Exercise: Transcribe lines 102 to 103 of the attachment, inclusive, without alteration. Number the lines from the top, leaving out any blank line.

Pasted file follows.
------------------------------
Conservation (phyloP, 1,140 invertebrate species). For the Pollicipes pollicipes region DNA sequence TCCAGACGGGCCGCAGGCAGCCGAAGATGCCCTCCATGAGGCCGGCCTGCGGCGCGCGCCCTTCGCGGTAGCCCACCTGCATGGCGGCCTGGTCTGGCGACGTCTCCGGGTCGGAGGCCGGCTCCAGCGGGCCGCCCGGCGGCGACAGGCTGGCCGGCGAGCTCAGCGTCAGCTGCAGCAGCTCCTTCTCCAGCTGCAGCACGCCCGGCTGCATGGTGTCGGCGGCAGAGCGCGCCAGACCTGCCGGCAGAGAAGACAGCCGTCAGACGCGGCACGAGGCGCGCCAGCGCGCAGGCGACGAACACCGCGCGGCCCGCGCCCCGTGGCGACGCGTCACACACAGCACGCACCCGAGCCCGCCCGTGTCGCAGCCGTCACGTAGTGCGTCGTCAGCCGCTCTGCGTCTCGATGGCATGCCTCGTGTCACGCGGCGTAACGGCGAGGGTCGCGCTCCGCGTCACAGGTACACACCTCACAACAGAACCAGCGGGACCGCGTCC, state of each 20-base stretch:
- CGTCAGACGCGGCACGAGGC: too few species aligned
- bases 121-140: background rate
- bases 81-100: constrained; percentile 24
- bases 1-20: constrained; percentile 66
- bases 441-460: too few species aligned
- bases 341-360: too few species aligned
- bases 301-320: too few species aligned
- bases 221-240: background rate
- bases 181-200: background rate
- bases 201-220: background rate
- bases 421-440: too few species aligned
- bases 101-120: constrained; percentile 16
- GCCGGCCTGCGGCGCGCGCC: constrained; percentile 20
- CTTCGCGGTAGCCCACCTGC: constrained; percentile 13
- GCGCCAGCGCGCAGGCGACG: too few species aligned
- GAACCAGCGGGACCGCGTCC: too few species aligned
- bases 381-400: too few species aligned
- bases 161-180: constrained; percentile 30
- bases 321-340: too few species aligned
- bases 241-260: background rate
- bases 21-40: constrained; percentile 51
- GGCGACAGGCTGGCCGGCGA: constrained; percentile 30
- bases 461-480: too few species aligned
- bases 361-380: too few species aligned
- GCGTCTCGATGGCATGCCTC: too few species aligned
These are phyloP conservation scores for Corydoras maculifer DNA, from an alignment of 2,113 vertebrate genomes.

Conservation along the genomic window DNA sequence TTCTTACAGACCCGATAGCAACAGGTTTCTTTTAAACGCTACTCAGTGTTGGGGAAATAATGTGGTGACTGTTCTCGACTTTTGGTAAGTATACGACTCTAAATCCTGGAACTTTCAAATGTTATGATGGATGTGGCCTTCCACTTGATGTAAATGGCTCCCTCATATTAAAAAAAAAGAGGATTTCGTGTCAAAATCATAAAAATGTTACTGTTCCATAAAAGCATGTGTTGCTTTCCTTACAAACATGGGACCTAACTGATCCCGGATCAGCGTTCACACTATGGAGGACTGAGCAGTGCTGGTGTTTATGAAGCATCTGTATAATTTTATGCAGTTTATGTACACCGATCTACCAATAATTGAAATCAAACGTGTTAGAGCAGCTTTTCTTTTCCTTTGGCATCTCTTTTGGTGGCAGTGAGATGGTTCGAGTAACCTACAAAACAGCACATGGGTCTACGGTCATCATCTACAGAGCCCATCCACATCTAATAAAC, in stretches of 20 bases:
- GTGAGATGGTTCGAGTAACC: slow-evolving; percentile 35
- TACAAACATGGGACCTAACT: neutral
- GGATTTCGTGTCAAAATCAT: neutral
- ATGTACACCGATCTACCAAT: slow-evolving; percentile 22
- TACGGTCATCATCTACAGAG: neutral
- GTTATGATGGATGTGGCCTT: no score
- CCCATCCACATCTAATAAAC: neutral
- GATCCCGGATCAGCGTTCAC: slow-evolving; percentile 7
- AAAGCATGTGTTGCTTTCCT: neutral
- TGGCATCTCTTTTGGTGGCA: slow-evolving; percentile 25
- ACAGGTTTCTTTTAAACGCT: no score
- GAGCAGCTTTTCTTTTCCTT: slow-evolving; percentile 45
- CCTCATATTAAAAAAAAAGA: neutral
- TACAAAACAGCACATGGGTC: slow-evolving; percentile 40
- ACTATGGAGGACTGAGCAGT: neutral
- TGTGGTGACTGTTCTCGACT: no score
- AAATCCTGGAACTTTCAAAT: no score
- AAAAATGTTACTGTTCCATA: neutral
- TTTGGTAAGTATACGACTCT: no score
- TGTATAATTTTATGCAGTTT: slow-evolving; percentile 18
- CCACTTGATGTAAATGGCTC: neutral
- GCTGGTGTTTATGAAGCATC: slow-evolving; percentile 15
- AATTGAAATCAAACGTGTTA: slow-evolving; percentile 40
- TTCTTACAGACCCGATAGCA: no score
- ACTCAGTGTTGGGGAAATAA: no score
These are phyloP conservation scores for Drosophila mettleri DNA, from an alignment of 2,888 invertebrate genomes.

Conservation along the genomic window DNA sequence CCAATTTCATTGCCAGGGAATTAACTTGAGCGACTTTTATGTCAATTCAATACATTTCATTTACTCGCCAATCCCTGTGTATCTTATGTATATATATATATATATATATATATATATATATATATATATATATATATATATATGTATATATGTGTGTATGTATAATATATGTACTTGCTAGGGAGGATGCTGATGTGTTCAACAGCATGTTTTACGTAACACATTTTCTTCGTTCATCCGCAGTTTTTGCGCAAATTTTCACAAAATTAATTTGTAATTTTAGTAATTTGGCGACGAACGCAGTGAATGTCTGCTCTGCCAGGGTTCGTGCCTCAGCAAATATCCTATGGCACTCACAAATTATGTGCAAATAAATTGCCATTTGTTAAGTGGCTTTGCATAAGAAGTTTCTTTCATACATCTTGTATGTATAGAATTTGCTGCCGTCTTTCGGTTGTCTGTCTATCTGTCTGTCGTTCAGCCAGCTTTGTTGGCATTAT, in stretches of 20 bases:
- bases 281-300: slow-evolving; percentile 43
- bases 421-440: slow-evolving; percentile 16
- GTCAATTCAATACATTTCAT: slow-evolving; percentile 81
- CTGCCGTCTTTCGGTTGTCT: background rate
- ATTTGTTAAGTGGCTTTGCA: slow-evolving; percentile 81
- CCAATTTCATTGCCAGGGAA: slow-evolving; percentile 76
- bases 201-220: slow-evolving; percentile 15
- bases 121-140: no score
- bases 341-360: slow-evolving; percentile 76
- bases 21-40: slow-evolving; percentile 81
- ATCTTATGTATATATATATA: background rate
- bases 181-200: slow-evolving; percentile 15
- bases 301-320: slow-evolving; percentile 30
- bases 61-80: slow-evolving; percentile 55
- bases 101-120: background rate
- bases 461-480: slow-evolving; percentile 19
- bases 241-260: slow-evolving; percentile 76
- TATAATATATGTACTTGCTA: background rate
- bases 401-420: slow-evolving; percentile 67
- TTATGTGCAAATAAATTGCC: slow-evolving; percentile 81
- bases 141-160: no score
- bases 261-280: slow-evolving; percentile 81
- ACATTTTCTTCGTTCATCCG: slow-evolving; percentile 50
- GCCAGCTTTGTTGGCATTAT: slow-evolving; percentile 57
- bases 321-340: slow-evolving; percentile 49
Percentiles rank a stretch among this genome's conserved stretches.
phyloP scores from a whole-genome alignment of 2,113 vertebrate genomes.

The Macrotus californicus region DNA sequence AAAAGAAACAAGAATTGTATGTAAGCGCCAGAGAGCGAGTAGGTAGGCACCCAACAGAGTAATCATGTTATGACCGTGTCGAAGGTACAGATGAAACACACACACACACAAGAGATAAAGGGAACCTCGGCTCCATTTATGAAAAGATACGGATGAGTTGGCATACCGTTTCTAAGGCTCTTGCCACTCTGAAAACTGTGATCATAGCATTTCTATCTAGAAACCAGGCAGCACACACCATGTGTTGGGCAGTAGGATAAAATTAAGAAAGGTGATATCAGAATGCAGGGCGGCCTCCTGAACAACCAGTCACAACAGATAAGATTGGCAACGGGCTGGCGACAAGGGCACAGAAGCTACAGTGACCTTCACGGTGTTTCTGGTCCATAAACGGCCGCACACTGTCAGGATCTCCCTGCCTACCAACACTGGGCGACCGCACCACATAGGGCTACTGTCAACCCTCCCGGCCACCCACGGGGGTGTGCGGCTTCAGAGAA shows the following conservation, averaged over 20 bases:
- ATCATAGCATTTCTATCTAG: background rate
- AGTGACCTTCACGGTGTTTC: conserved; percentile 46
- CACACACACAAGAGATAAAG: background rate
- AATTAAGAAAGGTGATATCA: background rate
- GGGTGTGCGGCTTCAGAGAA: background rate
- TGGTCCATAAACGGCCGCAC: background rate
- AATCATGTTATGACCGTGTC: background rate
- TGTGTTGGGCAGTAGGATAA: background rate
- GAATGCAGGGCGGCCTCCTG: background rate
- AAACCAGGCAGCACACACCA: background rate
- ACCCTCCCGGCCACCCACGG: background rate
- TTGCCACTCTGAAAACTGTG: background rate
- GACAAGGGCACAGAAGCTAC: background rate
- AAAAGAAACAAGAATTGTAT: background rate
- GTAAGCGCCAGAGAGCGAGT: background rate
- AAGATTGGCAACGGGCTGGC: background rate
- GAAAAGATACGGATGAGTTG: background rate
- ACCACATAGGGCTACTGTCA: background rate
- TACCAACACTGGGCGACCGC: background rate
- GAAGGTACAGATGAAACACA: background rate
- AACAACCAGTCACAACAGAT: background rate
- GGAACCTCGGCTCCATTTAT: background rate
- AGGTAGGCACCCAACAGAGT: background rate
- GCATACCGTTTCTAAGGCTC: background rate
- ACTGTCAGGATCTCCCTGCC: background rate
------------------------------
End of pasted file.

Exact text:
- TACCAACACTGGGCGACCGC: background rate
- GAAGGTACAGATGAAACACA: background rate